Healthy Diversity


(Salad prep. Clockwise from the top left: cross-section of cabbage; S cutting the cabbage thin; mixed salad before the final fixings; completed salad; S tearing the kale; S slicing the radishes)

As you’ve heard, we’re poor. S works part-time and is a full time student at the local university. I do not have a job currently, but am trying to finish my first novel.
This means I cannot afford the gym membership everyone keeps recommending.
Luckily, developing a healthy lifestyle is not limited to one standard of highly specific ideals.

I’ve set my 30-day work out goal. S and I are also changing our eating patterns. In other words, we bought a crap ton of veggies.

The best part: S insists that we do everything in our power to eat them raw.
This means we’re eating a lot of salads.

While I’m not saying everyone reading this should run out and buy a billion vegetables, I would like to point out that it’s really not that hard to do this.
S looked at prepackaged salad mixes, saw that it was cheaper to buy the ingredients separately, and collected the greens in the popular salad mixes. Then he added more super foods, like broccoli, cilantro, and tomatoes. We sprinkle on some cheese, and you can bet anything that I am putting fruit on my salads.

Another thing to note is that bottled salad dressings aren’t very good for you.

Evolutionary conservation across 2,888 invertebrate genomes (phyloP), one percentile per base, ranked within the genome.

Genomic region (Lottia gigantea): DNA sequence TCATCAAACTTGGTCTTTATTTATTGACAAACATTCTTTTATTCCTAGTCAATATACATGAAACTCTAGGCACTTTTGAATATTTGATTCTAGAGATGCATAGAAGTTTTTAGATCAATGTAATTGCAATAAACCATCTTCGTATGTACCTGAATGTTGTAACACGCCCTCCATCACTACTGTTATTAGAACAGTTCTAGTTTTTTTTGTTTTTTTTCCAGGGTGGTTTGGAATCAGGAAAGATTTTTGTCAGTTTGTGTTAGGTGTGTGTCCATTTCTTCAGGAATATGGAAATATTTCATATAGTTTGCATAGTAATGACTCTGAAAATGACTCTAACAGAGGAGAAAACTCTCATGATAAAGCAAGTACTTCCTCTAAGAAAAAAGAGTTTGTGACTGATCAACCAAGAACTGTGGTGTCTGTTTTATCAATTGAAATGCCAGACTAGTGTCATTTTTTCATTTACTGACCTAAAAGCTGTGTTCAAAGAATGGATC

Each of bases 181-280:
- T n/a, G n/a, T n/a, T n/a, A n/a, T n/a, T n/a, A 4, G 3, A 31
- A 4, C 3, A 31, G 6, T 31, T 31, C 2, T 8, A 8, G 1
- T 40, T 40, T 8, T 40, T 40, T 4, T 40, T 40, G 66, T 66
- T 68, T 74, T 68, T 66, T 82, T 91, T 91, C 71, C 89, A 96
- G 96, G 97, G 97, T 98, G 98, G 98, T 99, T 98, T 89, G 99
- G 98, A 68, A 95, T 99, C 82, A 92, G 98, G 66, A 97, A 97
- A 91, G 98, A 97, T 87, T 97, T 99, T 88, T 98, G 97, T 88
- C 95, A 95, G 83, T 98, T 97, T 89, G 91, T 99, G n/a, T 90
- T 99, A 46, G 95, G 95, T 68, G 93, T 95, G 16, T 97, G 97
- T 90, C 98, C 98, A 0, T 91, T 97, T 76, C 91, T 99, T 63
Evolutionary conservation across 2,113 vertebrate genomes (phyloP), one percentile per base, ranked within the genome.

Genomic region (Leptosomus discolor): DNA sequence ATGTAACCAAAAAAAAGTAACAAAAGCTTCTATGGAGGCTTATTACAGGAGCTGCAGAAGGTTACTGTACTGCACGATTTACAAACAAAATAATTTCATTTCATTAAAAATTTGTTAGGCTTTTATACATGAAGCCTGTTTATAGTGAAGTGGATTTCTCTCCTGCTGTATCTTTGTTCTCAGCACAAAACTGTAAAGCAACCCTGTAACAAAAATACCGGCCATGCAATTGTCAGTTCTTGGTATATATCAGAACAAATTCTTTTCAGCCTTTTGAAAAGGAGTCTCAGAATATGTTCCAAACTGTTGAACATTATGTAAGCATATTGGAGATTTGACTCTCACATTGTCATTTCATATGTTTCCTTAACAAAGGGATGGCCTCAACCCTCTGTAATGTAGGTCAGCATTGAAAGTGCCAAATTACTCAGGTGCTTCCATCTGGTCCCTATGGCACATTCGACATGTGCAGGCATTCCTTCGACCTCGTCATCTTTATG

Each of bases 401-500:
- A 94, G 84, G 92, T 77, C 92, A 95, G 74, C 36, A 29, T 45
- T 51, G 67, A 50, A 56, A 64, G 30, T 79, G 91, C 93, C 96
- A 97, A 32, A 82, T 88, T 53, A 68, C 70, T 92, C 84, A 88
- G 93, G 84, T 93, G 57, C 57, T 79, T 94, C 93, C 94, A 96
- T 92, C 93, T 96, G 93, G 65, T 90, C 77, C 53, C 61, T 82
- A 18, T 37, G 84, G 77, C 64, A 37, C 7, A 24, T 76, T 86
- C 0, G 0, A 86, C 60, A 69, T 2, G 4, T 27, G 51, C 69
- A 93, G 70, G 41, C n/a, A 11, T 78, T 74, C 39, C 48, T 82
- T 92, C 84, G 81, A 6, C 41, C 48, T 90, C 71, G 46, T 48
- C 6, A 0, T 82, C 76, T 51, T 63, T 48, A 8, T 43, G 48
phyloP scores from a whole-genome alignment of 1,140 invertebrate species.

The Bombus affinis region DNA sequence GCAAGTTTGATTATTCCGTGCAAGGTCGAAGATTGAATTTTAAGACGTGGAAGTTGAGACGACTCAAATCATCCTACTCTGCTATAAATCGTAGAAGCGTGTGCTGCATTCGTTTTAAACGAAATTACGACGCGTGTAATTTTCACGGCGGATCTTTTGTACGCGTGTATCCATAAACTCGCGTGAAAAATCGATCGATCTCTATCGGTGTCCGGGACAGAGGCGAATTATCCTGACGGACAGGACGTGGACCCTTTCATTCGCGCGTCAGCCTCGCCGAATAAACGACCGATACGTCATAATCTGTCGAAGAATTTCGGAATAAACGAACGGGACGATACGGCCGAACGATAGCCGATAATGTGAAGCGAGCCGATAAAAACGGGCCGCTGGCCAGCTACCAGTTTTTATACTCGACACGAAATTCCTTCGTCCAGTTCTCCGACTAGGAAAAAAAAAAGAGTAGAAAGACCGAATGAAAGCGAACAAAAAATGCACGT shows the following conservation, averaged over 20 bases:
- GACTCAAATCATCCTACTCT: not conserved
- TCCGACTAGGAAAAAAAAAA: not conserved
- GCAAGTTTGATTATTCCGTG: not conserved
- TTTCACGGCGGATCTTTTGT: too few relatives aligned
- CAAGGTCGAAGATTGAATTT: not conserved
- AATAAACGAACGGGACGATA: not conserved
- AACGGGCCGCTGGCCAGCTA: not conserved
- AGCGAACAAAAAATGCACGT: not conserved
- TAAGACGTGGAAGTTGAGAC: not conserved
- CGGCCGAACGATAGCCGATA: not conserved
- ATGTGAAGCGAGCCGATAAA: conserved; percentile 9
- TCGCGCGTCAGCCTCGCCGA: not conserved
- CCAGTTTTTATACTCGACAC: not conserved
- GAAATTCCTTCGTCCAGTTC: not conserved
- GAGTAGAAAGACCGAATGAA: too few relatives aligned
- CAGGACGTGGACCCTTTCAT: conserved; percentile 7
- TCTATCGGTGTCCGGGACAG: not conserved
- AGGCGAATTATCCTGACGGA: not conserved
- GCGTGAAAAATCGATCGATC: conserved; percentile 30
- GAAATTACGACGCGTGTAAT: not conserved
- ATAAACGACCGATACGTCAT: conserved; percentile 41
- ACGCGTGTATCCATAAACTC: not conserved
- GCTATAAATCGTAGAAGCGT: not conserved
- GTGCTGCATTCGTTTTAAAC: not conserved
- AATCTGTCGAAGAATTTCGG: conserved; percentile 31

I know, I know. It’s the only thing that makes salads tolerable. However, there are healthier options. While there are a lot of recipes for different homemade salad dressings that are healthier than store-bought, we typically use balsamic vinegar and olive oil. Just a drizzle of each packs a punch of flavor, and it’s actually good for you.


Another thing to note is that eating all fresh doesn’t have to break the bank. (See also: WE ARE PRETTY DARN POOR. HAPPY, BUT POOR.)
Below is the receipt for all of our vegetables (as you can see, the balsamic vinegar and olive oil aren’t on there. However, so little is used on each salad that a bottle of each will last quite a while.)


The bottom line is that living healthy looks different for every person, and that we shouldn’t be afraid to venture out of our comfort zone.

Oh, and, salads are delicious.

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